•Probably most important, plant native, berry-producing shrubs in your yard. Research your planting zone and find local sources for buying native. Set a goal to plant a few more natives each year until you’ve created a protective thicket of habitat that provides lots of quality berries and insects. In my Midwest zone, red-twig dogwood, silky dogwood, arrowwood viburnum, highbush cranberry viburnum, and crabapple varieties are all great choices and also fast-growers—in just two or three years you’ll have good-sized shrubs and berries. Native evergreens provide both an excellent safe haven from weather and predators and provide food. One of my favorites is a blue spruce that I bought for $5 at the end of summer—it was barely a foot tall. Birds started using it just a few years later and now, about twelve years later it’s a gorgeous fifteen-foot tree that birds are nesting in every spring.
• Think messy. Create a brush-pile from downed tree limbs and shrubs. It will grow to a good size and offer safe cover plus more insects for birds. Hold off on trimming and general yard clean-up for as long as you can—birds (and insects) need the overgrowth for food, protection, and nesting material. Baltimore oriole females use swamp milkweed stalks from last year for building new nests every spring, peeling the fiber from the stalk to use in weaving their basket nests.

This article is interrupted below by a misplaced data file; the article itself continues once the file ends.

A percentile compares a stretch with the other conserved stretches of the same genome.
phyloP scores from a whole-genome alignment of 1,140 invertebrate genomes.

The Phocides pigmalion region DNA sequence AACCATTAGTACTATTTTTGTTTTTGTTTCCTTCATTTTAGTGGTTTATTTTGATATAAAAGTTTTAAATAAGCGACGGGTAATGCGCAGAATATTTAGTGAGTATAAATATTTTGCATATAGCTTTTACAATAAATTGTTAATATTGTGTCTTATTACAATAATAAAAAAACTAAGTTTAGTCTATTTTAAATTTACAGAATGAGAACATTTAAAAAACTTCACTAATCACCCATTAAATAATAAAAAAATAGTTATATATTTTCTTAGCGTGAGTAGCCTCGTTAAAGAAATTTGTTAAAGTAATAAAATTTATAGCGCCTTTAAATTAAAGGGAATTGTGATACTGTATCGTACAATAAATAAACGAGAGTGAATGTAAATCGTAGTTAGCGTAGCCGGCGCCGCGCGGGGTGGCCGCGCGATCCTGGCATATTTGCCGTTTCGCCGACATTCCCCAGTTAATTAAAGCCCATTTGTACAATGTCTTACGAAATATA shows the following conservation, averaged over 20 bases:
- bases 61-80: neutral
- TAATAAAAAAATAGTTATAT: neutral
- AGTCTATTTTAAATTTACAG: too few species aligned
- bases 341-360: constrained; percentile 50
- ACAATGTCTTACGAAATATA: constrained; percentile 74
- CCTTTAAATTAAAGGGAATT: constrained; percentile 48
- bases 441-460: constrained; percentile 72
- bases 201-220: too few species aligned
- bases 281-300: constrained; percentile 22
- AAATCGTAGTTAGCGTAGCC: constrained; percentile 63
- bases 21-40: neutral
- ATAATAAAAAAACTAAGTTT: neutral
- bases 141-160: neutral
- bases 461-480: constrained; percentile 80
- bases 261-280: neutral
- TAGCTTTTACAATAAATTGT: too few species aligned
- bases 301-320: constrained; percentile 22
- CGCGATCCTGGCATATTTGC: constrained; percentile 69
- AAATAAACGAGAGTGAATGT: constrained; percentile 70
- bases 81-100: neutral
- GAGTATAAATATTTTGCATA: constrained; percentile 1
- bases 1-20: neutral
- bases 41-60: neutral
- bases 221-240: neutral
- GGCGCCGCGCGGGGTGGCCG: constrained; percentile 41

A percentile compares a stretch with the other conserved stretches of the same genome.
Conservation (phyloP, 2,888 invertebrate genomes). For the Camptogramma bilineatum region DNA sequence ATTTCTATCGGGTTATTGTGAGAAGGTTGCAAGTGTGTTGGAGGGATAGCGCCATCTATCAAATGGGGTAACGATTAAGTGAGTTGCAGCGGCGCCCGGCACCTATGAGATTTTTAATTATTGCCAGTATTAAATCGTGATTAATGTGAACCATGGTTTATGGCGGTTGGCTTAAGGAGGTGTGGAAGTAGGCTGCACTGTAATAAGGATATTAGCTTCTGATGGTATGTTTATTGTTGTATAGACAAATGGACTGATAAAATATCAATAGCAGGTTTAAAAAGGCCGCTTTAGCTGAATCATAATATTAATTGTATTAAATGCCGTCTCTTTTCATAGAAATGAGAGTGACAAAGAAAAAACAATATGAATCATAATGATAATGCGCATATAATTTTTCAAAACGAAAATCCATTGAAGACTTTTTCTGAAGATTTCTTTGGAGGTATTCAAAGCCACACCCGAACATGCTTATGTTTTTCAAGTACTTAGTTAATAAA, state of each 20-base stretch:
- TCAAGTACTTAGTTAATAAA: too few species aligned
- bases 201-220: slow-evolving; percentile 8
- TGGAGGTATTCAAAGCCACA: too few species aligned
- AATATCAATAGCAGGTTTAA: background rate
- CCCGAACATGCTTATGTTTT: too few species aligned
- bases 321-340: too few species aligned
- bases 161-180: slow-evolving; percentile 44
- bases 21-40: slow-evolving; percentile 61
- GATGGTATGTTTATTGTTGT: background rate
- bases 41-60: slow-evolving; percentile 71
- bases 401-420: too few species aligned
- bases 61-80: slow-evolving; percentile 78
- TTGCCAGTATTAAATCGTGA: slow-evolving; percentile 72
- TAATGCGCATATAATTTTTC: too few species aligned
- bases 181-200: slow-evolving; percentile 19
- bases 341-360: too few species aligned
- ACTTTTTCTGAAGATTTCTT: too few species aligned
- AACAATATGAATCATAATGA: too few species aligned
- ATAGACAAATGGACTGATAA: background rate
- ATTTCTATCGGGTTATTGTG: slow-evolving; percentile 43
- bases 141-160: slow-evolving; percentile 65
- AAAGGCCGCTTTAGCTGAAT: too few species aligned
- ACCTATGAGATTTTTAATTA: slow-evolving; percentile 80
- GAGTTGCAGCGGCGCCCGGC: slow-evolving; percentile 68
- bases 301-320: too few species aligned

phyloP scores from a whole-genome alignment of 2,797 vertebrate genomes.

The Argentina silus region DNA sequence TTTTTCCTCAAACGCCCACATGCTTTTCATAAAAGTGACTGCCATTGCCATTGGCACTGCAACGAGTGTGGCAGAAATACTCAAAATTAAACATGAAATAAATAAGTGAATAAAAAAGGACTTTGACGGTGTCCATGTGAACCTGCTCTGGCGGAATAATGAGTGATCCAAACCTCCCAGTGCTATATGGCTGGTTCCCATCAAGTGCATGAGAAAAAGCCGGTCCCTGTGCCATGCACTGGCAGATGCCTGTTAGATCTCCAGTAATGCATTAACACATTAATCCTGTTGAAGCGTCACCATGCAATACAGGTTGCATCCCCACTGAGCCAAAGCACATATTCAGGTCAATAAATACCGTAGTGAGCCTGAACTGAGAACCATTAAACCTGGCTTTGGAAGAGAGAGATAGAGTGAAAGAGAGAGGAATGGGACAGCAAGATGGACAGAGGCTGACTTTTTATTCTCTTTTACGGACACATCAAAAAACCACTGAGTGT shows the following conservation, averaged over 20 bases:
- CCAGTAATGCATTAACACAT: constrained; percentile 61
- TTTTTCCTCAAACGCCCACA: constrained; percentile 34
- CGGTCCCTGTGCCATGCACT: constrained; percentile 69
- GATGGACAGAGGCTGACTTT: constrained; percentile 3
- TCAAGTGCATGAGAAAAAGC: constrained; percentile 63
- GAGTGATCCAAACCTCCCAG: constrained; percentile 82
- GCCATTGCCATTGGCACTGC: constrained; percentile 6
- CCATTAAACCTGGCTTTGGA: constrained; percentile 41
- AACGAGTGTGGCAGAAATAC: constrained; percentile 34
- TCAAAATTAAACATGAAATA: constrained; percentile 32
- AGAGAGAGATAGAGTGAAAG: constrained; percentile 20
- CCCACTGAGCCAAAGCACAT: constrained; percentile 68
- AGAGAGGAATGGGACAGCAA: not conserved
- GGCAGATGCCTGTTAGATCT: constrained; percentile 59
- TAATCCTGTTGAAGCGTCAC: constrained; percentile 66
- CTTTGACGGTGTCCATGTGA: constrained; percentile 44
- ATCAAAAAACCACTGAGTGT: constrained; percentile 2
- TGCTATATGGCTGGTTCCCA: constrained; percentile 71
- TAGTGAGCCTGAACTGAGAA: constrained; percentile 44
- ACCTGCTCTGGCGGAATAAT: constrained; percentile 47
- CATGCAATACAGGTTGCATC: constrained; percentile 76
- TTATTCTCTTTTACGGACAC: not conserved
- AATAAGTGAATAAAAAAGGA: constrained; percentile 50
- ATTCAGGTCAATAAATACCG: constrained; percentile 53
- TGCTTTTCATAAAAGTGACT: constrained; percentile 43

• It goes without saying, but ban all chemical use on your lawn, garden beds, and anywhere— buy seeds, flower and vegetable seedlings from organic farmers and companies that do not use neonicotinoids. Round-up and neonicotinoids are poisoning our birds and pollinators. Even very small doses of neonicotinoids in contaminated seeds is deadly to birds and disorientates their sense of direction and ability to migrate.
•Keep your cats indoors at all times. Cats adapt extremely well to indoor life and stay much healthier and safer. Just one outdoor cat will hide near feeders and kill birds every day in your yard (this includes de-clawed cats), regardless of how well-fed they are.
Migrating birds are facing so many threats—deforestation, loss of wetlands, chemical pollution, window-strikes from city buildings, communication towers—so we must think and act collectively. What we do in our own backyards can and does make a difference. It’s no longer just a hobby to feed birds—we must create a lifesaving backyard oasis to replenish migrating birds so they are strong enough to reproduce successfully when they finally arrive on their nesting grounds.
And they’ve got to survive migration to nest and reproduce.
Stephen N. Matthews and Paul G. Rodewald (2010) Urban Forest Patches and Stopover Duration of Migratory Swainson’s Thrushes. The Condor: February 2010, Vol. 112, No. 1, pp. 96-104. http://americanornithologypubs.org/doi/full/10.1525/cond.2010.090049?code=coop-site
Jennie Miller, How Do Tired Birds Choose Where To Stop During Migration? The Cornell Lab of Ornithology, January 7, 2015. https://www.allaboutbirds.org/how-do-tired-birds-choose-where-to-stop-during-migration/